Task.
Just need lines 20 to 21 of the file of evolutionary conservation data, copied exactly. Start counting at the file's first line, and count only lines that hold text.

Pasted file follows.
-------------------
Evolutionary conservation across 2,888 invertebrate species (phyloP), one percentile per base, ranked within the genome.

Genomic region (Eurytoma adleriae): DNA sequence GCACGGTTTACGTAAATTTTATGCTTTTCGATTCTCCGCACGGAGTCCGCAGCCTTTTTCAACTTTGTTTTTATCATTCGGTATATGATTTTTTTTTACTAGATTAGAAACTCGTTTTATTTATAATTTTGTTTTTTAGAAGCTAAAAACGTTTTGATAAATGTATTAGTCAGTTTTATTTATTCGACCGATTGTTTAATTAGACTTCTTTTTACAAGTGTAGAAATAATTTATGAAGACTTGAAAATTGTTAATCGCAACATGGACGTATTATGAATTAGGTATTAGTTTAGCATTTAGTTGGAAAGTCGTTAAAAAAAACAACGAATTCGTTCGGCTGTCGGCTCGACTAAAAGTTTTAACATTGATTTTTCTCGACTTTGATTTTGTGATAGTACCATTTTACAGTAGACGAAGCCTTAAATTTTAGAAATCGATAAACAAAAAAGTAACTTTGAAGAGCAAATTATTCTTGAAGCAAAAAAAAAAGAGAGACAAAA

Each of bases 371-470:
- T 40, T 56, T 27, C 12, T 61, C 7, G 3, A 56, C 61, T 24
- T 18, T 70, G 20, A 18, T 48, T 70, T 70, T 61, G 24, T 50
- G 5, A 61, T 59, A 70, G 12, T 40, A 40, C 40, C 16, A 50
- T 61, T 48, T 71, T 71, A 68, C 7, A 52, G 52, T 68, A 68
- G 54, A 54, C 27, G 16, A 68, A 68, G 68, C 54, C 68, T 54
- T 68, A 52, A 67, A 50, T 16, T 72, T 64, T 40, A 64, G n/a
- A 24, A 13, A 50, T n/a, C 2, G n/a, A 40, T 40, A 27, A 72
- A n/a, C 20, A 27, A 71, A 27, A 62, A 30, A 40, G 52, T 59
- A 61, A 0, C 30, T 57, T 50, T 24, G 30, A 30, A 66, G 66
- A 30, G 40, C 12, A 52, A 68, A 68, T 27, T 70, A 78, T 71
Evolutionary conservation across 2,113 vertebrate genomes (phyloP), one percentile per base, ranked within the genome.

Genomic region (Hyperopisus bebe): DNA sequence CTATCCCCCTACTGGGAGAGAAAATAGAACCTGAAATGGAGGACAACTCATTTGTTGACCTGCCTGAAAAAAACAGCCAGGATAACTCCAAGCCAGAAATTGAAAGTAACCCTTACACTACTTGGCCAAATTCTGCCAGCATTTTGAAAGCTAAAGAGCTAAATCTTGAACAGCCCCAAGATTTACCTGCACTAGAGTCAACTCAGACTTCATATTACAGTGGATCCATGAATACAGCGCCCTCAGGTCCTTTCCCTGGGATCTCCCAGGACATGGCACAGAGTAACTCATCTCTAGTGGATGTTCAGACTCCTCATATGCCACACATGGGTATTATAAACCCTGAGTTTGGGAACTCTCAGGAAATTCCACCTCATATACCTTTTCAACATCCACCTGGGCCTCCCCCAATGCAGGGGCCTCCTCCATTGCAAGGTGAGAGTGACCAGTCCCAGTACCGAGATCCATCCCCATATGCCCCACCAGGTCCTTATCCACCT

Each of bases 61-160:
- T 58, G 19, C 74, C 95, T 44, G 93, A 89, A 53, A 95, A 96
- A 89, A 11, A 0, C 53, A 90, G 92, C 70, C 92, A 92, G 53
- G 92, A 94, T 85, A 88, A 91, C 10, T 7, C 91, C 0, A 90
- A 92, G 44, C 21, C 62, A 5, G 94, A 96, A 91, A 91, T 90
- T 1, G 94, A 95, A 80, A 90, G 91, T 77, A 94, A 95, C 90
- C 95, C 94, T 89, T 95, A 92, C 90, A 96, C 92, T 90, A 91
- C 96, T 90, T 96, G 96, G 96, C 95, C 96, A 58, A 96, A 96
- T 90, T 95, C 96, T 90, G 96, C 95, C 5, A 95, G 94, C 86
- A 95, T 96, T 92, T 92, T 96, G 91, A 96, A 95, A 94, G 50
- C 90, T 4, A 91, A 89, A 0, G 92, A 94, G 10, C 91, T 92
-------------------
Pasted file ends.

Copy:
- A 92, G 44, C 21, C 62, A 5, G 94, A 96, A 91, A 91, T 90
- T 1, G 94, A 95, A 80, A 90, G 91, T 77, A 94, A 95, C 90